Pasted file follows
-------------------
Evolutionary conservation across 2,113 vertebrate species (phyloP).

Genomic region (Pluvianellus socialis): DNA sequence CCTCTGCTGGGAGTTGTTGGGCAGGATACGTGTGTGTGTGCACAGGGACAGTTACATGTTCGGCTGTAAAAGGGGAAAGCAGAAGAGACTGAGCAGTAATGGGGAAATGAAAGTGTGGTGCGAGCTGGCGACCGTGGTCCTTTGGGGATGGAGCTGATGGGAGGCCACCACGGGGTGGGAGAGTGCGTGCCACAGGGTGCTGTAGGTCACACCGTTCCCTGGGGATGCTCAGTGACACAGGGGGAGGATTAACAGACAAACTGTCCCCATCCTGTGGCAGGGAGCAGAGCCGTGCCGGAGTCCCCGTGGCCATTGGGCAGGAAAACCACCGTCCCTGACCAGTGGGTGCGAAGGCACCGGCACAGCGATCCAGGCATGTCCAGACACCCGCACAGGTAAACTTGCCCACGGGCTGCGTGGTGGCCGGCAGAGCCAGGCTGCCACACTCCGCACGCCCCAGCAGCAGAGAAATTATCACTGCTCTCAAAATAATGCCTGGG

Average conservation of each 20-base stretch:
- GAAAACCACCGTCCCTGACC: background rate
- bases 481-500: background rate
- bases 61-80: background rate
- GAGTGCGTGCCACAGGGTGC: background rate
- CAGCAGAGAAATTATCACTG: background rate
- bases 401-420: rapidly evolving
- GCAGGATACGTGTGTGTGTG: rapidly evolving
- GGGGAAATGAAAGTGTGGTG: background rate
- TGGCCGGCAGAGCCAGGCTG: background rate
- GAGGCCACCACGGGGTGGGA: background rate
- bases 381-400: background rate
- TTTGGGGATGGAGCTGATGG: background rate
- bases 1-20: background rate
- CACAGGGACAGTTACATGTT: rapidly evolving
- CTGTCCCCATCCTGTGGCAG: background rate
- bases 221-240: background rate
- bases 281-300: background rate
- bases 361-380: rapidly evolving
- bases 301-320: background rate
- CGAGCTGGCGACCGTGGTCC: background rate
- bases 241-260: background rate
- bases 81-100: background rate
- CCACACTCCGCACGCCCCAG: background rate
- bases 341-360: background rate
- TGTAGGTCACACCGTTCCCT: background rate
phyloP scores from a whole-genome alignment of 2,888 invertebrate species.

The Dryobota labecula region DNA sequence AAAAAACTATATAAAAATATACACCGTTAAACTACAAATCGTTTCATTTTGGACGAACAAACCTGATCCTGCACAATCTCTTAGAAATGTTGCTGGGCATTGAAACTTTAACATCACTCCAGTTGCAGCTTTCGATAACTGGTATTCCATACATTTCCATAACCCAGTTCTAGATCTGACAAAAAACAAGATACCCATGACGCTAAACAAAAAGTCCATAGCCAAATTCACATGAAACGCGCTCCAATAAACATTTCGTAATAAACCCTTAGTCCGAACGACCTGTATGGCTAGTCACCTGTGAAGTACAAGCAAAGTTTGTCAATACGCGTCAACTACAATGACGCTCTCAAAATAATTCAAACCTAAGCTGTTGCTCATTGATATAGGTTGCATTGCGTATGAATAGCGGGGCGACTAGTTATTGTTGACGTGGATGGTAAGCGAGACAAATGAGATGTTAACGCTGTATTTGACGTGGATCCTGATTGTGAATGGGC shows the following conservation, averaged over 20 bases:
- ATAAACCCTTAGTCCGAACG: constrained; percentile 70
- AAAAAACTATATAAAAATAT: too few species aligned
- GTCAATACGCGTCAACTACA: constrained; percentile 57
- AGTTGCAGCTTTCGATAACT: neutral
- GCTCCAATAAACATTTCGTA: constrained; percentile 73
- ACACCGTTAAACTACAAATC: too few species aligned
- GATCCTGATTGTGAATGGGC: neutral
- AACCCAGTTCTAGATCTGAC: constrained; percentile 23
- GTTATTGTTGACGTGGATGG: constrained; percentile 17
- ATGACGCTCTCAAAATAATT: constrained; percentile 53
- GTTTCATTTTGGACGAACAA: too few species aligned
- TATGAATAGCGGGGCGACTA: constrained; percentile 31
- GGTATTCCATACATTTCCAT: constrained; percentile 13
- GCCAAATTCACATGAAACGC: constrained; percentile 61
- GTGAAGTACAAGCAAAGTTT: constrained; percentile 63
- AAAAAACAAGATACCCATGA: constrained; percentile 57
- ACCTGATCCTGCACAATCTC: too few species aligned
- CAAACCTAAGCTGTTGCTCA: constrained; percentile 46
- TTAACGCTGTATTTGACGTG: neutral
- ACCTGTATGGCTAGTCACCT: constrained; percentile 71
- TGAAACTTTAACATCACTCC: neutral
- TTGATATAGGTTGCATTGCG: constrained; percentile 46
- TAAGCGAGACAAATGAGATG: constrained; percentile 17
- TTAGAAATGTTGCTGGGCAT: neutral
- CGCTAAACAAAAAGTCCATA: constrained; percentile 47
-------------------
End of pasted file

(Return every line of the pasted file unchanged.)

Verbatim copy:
Evolutionary conservation across 2,113 vertebrate species (phyloP).

Genomic region (Pluvianellus socialis): DNA sequence CCTCTGCTGGGAGTTGTTGGGCAGGATACGTGTGTGTGTGCACAGGGACAGTTACATGTTCGGCTGTAAAAGGGGAAAGCAGAAGAGACTGAGCAGTAATGGGGAAATGAAAGTGTGGTGCGAGCTGGCGACCGTGGTCCTTTGGGGATGGAGCTGATGGGAGGCCACCACGGGGTGGGAGAGTGCGTGCCACAGGGTGCTGTAGGTCACACCGTTCCCTGGGGATGCTCAGTGACACAGGGGGAGGATTAACAGACAAACTGTCCCCATCCTGTGGCAGGGAGCAGAGCCGTGCCGGAGTCCCCGTGGCCATTGGGCAGGAAAACCACCGTCCCTGACCAGTGGGTGCGAAGGCACCGGCACAGCGATCCAGGCATGTCCAGACACCCGCACAGGTAAACTTGCCCACGGGCTGCGTGGTGGCCGGCAGAGCCAGGCTGCCACACTCCGCACGCCCCAGCAGCAGAGAAATTATCACTGCTCTCAAAATAATGCCTGGG

Average conservation of each 20-base stretch:
- GAAAACCACCGTCCCTGACC: background rate
- bases 481-500: background rate
- bases 61-80: background rate
- GAGTGCGTGCCACAGGGTGC: background rate
- CAGCAGAGAAATTATCACTG: background rate
- bases 401-420: rapidly evolving
- GCAGGATACGTGTGTGTGTG: rapidly evolving
- GGGGAAATGAAAGTGTGGTG: background rate
- TGGCCGGCAGAGCCAGGCTG: background rate
- GAGGCCACCACGGGGTGGGA: background rate
- bases 381-400: background rate
- TTTGGGGATGGAGCTGATGG: background rate
- bases 1-20: background rate
- CACAGGGACAGTTACATGTT: rapidly evolving
- CTGTCCCCATCCTGTGGCAG: background rate
- bases 221-240: background rate
- bases 281-300: background rate
- bases 361-380: rapidly evolving
- bases 301-320: background rate
- CGAGCTGGCGACCGTGGTCC: background rate
- bases 241-260: background rate
- bases 81-100: background rate
- CCACACTCCGCACGCCCCAG: background rate
- bases 341-360: background rate
- TGTAGGTCACACCGTTCCCT: background rate
phyloP scores from a whole-genome alignment of 2,888 invertebrate species.

The Dryobota labecula region DNA sequence AAAAAACTATATAAAAATATACACCGTTAAACTACAAATCGTTTCATTTTGGACGAACAAACCTGATCCTGCACAATCTCTTAGAAATGTTGCTGGGCATTGAAACTTTAACATCACTCCAGTTGCAGCTTTCGATAACTGGTATTCCATACATTTCCATAACCCAGTTCTAGATCTGACAAAAAACAAGATACCCATGACGCTAAACAAAAAGTCCATAGCCAAATTCACATGAAACGCGCTCCAATAAACATTTCGTAATAAACCCTTAGTCCGAACGACCTGTATGGCTAGTCACCTGTGAAGTACAAGCAAAGTTTGTCAATACGCGTCAACTACAATGACGCTCTCAAAATAATTCAAACCTAAGCTGTTGCTCATTGATATAGGTTGCATTGCGTATGAATAGCGGGGCGACTAGTTATTGTTGACGTGGATGGTAAGCGAGACAAATGAGATGTTAACGCTGTATTTGACGTGGATCCTGATTGTGAATGGGC shows the following conservation, averaged over 20 bases:
- ATAAACCCTTAGTCCGAACG: constrained; percentile 70
- AAAAAACTATATAAAAATAT: too few species aligned
- GTCAATACGCGTCAACTACA: constrained; percentile 57
- AGTTGCAGCTTTCGATAACT: neutral
- GCTCCAATAAACATTTCGTA: constrained; percentile 73
- ACACCGTTAAACTACAAATC: too few species aligned
- GATCCTGATTGTGAATGGGC: neutral
- AACCCAGTTCTAGATCTGAC: constrained; percentile 23
- GTTATTGTTGACGTGGATGG: constrained; percentile 17
- ATGACGCTCTCAAAATAATT: constrained; percentile 53
- GTTTCATTTTGGACGAACAA: too few species aligned
- TATGAATAGCGGGGCGACTA: constrained; percentile 31
- GGTATTCCATACATTTCCAT: constrained; percentile 13
- GCCAAATTCACATGAAACGC: constrained; percentile 61
- GTGAAGTACAAGCAAAGTTT: constrained; percentile 63
- AAAAAACAAGATACCCATGA: constrained; percentile 57
- ACCTGATCCTGCACAATCTC: too few species aligned
- CAAACCTAAGCTGTTGCTCA: constrained; percentile 46
- TTAACGCTGTATTTGACGTG: neutral
- ACCTGTATGGCTAGTCACCT: constrained; percentile 71
- TGAAACTTTAACATCACTCC: neutral
- TTGATATAGGTTGCATTGCG: constrained; percentile 46
- TAAGCGAGACAAATGAGATG: constrained; percentile 17
- TTAGAAATGTTGCTGGGCAT: neutral
- CGCTAAACAAAAAGTCCATA: constrained; percentile 47